Although this seems to present a depressing educational environment for faculty, in my experience, there is some good news. As a result of the overwhelming amount of positive feedback that they have received in their lives, in my opinion, these students are bursting with self-esteem and optimism. They want to “believe” in order to commit their efforts, but if not “sold”, they respond with indifference. They are goal and achievement-oriented, energized by ideas, entrepreneurial-minded and willing to take risks. The stimulus-oriented artificial environments in which they were raised have made Gen Y adept at multi-tasking, fast thinking, and creativity. They have also become techno-savvy, and are very communicative. Although highly independent, I have noticed in my classroom that this generation possesses an intense desire to connect with other people, and collaborate (they have one of the highest rates of volunteerism among the generations).
How to Teach to Gen Y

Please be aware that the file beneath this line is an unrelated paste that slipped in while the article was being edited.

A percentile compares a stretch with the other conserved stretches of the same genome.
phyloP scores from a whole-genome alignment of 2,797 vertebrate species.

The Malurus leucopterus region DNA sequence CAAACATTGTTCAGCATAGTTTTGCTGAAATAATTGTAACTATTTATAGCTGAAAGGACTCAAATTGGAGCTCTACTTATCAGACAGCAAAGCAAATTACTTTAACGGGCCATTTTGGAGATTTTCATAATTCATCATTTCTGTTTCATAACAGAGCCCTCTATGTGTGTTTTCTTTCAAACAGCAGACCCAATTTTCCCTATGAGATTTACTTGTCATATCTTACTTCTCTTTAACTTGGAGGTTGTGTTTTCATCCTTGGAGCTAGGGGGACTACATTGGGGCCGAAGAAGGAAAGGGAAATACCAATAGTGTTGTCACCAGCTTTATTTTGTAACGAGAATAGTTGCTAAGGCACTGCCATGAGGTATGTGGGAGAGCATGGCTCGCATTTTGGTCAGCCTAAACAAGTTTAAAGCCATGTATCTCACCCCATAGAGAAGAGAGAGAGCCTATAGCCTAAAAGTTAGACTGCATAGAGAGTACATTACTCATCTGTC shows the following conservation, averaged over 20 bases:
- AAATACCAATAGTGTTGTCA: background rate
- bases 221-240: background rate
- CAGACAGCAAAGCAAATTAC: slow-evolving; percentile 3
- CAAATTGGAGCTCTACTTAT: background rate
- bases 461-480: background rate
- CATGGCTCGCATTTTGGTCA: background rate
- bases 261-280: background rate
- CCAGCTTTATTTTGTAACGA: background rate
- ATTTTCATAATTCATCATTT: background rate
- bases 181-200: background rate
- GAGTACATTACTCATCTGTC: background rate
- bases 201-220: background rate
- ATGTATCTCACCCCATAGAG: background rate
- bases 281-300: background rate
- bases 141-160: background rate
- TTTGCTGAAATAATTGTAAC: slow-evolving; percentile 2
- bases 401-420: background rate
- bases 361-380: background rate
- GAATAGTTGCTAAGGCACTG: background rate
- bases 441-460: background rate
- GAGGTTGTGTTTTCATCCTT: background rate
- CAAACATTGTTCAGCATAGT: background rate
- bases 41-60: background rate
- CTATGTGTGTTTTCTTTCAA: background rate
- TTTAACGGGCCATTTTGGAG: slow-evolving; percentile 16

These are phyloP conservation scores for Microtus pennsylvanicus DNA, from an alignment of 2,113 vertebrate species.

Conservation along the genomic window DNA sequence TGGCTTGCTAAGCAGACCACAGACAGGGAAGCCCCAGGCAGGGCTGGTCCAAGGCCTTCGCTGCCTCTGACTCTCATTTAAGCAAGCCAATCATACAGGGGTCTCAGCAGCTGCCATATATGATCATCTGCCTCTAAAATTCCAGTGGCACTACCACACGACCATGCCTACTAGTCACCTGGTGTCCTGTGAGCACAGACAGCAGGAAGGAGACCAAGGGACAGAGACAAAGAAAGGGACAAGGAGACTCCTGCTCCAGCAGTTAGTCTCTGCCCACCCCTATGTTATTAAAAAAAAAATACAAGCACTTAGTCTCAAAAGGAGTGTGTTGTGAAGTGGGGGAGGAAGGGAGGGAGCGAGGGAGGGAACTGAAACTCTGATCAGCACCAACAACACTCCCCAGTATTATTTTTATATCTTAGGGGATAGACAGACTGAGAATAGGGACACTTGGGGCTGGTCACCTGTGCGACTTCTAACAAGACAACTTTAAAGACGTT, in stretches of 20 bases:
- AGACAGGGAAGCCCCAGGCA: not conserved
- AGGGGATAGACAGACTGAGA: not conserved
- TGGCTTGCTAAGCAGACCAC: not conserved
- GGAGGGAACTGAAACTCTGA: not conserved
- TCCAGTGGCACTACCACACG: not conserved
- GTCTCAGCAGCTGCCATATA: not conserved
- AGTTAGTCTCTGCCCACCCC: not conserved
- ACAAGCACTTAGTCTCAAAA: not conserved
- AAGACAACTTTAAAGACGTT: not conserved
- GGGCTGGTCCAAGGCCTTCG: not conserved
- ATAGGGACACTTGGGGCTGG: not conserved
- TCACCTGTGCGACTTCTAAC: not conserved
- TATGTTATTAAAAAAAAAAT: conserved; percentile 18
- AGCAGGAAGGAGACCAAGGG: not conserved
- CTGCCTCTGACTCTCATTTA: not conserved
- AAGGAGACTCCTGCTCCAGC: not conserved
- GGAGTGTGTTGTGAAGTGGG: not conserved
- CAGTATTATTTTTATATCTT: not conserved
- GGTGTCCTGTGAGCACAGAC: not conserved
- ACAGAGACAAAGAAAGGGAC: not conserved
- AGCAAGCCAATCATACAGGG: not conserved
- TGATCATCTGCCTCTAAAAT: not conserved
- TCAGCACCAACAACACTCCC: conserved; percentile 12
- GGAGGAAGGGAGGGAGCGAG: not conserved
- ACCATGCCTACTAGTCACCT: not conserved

What is needed is a model to help faculty understand how to best meet the needs of our techno-savvy Gen Y student workers. I use the term worker, as I believe that they increasingly view their experience in a classroom in a way which is similar to having a “job”, or a specific duty, role, or function that they are expected to accomplish. In the organizational psychology literature, Hackman and Oldham (1980) created a model oriented towards creating more engaging jobs, with the outcomes including increased motivation, satisfaction, and performance of employees. A large body of research has developed in support of their model, and its particular strength is that it examines the core features of work as seen from the perspective of the worker (or student) (Piccolo & Colquitt, 2006). Thus, it provides a theoretical framework to analyze how to improve student outcomes from their perspective, and the students are (arguably) most attuned to what motivates them to perform. The core job characteristics model asserts five independent constructs important to one’s work satisfaction, motivation, and performance: skill variety, task identity, significance, autonomy, and feedback. If we apply this model to our Gen Y students, I believe we see the following suggestions for faculty: